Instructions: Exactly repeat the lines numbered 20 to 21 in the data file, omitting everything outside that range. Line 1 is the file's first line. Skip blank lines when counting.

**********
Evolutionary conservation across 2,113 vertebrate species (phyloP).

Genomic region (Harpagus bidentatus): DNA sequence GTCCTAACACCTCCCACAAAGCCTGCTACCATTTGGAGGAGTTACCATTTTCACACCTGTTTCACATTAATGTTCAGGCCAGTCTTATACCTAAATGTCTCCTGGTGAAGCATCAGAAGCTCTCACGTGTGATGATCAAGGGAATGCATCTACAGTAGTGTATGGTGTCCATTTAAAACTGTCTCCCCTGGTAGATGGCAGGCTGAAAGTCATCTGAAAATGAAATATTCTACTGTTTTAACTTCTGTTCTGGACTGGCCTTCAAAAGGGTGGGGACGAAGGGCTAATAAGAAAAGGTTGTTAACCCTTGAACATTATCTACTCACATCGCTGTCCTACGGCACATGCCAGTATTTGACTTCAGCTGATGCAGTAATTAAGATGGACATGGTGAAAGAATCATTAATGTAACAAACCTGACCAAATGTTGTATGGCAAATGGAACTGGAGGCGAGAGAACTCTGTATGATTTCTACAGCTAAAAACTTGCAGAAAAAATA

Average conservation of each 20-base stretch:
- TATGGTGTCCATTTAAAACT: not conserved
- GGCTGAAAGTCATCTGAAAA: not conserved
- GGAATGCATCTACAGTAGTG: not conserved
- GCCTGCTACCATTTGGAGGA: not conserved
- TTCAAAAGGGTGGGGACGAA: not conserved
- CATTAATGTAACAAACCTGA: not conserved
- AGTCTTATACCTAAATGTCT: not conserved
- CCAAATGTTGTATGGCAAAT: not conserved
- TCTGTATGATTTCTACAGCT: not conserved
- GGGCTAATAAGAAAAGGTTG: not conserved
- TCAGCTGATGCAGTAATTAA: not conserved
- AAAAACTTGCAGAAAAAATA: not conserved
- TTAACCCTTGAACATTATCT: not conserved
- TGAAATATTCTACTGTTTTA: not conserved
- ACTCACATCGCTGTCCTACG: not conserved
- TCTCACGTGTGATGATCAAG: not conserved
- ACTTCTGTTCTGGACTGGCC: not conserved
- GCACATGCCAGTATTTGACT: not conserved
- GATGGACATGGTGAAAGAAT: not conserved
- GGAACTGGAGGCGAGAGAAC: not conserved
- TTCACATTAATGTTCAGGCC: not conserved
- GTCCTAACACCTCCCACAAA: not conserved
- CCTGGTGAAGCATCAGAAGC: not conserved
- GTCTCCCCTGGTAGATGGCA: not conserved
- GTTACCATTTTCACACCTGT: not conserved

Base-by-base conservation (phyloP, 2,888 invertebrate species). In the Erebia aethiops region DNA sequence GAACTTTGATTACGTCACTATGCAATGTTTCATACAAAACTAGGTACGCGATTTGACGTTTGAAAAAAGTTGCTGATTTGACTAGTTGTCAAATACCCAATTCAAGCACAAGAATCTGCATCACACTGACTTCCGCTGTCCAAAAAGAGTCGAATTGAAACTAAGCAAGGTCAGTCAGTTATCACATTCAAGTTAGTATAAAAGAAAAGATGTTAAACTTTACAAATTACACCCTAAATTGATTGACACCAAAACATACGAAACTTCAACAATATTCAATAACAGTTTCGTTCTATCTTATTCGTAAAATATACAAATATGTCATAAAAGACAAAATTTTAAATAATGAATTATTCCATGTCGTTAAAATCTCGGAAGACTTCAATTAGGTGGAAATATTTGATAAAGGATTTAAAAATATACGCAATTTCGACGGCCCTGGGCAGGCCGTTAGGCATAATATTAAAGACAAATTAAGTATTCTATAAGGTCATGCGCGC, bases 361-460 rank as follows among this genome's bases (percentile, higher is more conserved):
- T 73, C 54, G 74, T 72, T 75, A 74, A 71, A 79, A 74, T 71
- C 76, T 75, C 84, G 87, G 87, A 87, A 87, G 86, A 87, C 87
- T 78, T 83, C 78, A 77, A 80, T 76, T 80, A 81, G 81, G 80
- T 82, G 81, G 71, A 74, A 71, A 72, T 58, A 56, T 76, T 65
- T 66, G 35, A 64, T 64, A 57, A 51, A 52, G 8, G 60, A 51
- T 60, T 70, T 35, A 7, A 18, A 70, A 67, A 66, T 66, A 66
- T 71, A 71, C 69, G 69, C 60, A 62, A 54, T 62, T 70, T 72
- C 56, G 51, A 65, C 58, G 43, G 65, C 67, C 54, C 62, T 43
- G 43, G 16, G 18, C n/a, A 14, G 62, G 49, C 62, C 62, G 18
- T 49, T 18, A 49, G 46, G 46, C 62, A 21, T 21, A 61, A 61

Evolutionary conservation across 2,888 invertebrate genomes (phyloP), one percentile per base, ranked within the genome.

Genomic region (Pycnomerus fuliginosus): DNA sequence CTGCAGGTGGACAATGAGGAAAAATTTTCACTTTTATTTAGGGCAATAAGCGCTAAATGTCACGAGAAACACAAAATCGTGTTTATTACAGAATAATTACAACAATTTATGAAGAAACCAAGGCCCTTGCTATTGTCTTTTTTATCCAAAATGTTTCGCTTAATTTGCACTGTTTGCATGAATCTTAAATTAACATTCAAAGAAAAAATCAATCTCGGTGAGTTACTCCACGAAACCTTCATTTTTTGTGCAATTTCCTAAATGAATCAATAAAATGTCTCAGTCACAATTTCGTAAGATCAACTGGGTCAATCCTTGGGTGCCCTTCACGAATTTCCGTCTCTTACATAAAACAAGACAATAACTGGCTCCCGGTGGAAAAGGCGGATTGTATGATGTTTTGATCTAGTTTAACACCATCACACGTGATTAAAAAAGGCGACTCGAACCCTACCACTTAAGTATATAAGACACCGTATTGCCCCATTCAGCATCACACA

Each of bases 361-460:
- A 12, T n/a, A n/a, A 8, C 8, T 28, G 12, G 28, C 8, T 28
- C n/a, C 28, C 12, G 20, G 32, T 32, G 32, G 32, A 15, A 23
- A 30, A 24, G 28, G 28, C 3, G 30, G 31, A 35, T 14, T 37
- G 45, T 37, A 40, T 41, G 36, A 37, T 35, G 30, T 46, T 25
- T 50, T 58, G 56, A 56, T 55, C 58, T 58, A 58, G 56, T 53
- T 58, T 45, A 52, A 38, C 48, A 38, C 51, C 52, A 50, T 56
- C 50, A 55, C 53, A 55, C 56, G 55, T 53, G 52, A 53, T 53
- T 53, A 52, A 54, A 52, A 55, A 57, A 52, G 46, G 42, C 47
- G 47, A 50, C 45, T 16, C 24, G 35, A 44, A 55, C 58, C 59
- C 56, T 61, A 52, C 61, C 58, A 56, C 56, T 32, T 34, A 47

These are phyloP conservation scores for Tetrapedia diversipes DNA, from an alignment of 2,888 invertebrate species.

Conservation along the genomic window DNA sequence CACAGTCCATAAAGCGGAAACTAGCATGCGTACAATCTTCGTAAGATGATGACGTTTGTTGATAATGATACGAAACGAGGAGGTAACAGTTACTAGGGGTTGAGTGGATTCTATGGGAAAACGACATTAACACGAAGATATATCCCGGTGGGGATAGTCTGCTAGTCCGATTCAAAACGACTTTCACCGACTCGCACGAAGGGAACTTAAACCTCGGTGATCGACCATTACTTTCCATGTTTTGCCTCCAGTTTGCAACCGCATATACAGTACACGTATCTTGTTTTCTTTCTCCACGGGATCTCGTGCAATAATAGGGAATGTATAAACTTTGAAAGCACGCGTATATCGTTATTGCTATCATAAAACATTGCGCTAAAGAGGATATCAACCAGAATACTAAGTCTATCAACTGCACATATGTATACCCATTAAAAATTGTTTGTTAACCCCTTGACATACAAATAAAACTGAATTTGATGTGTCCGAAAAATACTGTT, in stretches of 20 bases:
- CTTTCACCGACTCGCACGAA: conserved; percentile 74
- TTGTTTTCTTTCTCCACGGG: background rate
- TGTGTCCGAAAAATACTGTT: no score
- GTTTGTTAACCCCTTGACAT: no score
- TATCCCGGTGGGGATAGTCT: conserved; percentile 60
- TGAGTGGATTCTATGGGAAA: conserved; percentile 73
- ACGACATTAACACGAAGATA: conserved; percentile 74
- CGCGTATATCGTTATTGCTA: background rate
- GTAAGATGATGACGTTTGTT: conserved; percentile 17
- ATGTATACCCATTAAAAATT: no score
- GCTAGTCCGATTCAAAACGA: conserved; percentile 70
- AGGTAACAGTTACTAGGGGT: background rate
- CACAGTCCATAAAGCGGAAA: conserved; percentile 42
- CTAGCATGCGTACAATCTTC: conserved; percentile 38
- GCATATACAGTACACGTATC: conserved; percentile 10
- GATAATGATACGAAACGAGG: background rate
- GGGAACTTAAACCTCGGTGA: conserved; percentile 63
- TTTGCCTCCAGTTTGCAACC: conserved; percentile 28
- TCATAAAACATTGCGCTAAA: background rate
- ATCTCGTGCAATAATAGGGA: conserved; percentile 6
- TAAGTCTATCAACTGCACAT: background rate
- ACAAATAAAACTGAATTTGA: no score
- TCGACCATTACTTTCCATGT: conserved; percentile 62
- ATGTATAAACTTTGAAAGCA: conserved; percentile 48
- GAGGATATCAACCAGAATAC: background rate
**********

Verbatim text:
- ACTTCTGTTCTGGACTGGCC: not conserved
- GCACATGCCAGTATTTGACT: not conserved